Each batch is tested by the producers before being inventoried or shipped to customers. That’s why the product is backed by a 100% satisfaction guarantee!
How Long Do Wine Cap Mushrooms Take To Grow?
Typically, wine cap mushrooms take around 60 days to 300 days or more to grow.
The level of cleanliness and sterilization involved with your mushroom “planting” process and how well you manage your growing operation in general have a major impact on how long it takes for them to grow from spawn to fruition.
When Should I Start a Wine Cap Mushroom Bed?
Early spring or early fall are generally the most ideal times to begin a wine cap bed. The cooler temperatures make it easier to prevent rapid moisture loss that can be problematic in the summer.
However, beds can be started in the summer as long as you are diligent in not allowing the beds to dry out.
The most straightforward and cost-effective way to start a wine cap mushroom bed is also the easiest. Start by creating a clear spot in the soil, and then add a bit of wood chips.
After the area is prepped, add your first layer of spawn, followed by sawdust, straw, or more wood chips. Repeat the process until you’re out of spawn.
When To Harvest Wine Cap Mushrooms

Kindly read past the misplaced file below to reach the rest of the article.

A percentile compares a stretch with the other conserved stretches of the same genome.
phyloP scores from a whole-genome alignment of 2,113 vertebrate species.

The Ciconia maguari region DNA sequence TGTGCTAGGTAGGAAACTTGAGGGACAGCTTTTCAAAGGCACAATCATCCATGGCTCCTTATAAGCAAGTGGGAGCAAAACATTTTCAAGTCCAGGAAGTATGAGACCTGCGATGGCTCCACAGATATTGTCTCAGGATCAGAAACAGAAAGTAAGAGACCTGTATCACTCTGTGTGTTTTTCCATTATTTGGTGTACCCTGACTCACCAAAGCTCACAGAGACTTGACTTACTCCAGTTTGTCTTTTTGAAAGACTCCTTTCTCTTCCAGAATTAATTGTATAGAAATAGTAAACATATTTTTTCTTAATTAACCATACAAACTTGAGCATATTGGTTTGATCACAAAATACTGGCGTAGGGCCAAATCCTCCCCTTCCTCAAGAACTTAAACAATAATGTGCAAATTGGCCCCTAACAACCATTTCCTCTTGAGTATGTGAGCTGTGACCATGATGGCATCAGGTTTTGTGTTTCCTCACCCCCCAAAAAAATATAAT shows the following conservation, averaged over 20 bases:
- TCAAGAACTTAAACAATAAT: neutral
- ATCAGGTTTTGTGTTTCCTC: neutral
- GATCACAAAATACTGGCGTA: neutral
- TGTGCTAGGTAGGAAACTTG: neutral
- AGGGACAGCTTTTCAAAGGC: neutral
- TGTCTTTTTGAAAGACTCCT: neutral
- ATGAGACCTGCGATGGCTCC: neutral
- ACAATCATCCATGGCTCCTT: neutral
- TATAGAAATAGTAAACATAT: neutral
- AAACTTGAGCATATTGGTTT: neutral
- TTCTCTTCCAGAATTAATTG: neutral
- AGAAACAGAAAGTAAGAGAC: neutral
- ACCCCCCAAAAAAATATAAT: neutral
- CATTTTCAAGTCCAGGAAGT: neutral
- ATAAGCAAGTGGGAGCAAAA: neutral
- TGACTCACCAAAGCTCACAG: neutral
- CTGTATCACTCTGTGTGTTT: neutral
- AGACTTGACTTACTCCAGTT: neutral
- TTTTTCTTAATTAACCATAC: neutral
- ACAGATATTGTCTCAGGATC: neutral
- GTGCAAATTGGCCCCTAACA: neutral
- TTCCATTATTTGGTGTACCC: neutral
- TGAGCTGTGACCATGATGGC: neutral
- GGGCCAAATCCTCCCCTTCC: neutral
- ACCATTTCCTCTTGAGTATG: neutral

Wine cap mushrooms are best harvested several days after pinning when they’re just itty bitty things that still haven’t dropped their spores.
The reason being is they taste better and offer more nutritious value while they’re still so young.
Once they open their caps fully and grow larger, they don’t taste as fresh, and they get tougher and stringier too.
How Many Times Can You Harvest Wine Caps?
Wine caps may be harvested several times in a row, depending on how healthy your colonies are. Generally speaking, three to four days after you harvest wine caps you can re-harvest.
You can wait 5 or 6 days if you want the largest mushrooms possible, but they’ll have already opened up and dropped their spores.
How To Store Wine Cap Mushrooms
The best way to store wine cap mushrooms is by dehydrating them, either in a dehydrator or on a classic drying screen.
Once prepared, simply toss them into some containers and store them in the freezer. Plastic containers with lids or mason jars work just fine.
Even freezer bags will do the trick if you plan on using them soon.